The privacy of a personal conversation limits misunderstanding. Some public posts will sound one way to those who know us and another to those who don’t. Negative assessments are often best shared privately, or not at all. How many of us have learned at our workplace that e-mail is a terrible way to share negative comments? When it comes to public postings, ask yourself: Are there reasons I may not be a good person to speak on certain matters?

3. Will it reach the right audience? (Mark 4:9)

If you’re correcting someone, should the audience be wide—or more narrow? Is that audience correctable? When you use social media, consider who’s listening. What if everyone in your church eavesdropped on your conversations today? Yet we do this all the time online.

4. Will it help my evangelism? (Col. 1:28–29)

Is what you’re about to say going to help or hinder those you’re evangelizing? Is it likely to diminish the significance (to them) of your commitment to the gospel, or enhance it?

5. Will it bring about unnecessary and unhelpful controversy? (Titus 3:9)

Think carefully about controversy. The line between the vigorous exchange of ideas and a kind of social war is sometimes thinner than we think. What’s this particular controversy to which I’d be contributing good for? Might it be unhelpful? How much time will it take up? Is this an unavoidable primary issue, or a matter about which disagreement is fairly unimportant? Will this controversy play into any other division that threatens the unity of my local church?

6. Will it embarrass or offend? (1 Cor. 12:21–26)

Will anyone be embarrassed or offended by what you’re saying? I understand that the mere fact something is offensive doesn’t mean saying it is wrong, but we must be sure it’s worth it.

7. Will it convey care? (1 Cor. 12:21–26)

Will those mainly concerned appreciate your motives? Privacy in communication conveys care, an honoring of the person receiving the information. You like the fact that your doctor’s report is private, but you don’t mind that the store’s sale is advertised. If someone would rather be addressed in person, why not do that?

8. Will it make people better appreciate someone else? (1 Cor. 12:21–26)

Point out God’s grace in the lives, ministries, and arguments of others. Highlighting something that will build esteem for someone else glorifies God and encourages others to see his work in them.

9. Is it boasting? (Prov. 27:2)

Does what you communicate online draw attention to yourself more than your topic? How could that be spiritually harmful? Will it leave people with a more accurate understanding of yourself? Are you simply being tempted to draw attention to what you know? When was the last time you encouraged others by sharing something embarrassing or even sinful about yourself?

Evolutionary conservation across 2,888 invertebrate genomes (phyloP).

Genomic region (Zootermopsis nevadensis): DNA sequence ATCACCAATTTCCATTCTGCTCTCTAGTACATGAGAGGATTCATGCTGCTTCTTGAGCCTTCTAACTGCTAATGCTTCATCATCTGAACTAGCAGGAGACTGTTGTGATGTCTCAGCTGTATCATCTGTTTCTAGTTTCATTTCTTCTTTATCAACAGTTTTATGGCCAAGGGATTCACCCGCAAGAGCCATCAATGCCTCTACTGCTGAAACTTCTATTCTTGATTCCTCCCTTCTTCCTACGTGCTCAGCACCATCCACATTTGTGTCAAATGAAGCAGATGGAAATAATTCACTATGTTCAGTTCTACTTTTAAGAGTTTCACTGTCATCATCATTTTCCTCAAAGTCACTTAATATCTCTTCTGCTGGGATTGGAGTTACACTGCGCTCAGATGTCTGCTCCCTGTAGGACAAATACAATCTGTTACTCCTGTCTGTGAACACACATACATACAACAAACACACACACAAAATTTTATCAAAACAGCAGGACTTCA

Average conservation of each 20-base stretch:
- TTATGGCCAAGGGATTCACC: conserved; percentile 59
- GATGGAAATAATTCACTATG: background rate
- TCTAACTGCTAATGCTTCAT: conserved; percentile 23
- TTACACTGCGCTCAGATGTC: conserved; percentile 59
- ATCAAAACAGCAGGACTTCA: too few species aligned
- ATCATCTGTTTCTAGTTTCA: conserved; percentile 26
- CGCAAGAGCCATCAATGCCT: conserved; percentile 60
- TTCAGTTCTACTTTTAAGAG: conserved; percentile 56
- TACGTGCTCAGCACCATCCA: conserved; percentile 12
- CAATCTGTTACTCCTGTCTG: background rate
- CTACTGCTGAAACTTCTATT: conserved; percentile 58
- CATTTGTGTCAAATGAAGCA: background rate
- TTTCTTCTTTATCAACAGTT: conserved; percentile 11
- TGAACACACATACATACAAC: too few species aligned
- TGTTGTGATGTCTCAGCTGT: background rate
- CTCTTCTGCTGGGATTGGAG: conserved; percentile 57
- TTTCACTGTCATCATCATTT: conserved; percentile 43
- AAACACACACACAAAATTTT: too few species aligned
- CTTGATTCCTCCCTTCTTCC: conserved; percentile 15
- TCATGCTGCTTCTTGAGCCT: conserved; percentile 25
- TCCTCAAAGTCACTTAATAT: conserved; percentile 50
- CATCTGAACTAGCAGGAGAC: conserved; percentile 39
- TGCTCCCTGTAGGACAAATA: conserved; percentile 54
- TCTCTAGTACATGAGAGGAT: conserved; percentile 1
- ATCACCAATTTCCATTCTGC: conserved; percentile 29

10. Is the tone appropriate? (2 John 1, 12; Col. 4:6; Eph. 4:29; 2 Tim. 2:24–25)

Will people understand and be encouraged in the truth you communicate? How important is the tone to your message being rightly received? Is it evidently kind, patient, and gentle? The literal tone of your voice and the look on your face fill out so much of what you mean. In a personal conversation, you can more quickly understand that something needs clarifying. The Internet doesn’t sanctify anger or frustration.

11. Is it wrong to say nothing? (Rom. 1:14)

Do you have an opportunity or even a responsibility to communicate something? Some of you do this for your job. Have you established a “relationship” with readers, friends, and followers online that would expect you to comment on a particular issue or situation? Our freedom of speech is a wonderful stewardship. Use it well and responsibly.

12. What do others advise? (Prov. 11:14; 15:22; 24:6)

When you’re about to communicate something provocative, do you have good sounding-boards to help you estimate the response? Do you take the time to consider before you publish? Speed of response is both an ability of the Internet and a temptation to speak too quickly (contra James 1:19; Prov. 10:19; 14:29; 16:32; 17:27). Remember, you will give an account for every word you type (Matt. 12:36). Does saying things at a “safe distance” from people tempt us to say things we wouldn’t say in person?

Perhaps you could write down these questions and ask a friend to look over your social media feeds with them in mind. Or, even ask someone you know disagrees with you on an issue you’ve posted about and see what they say.


 

“Watch your thoughts, they become words;
watch your words, they become actions;
watch your actions, they become habits;
watch your habits, they become character;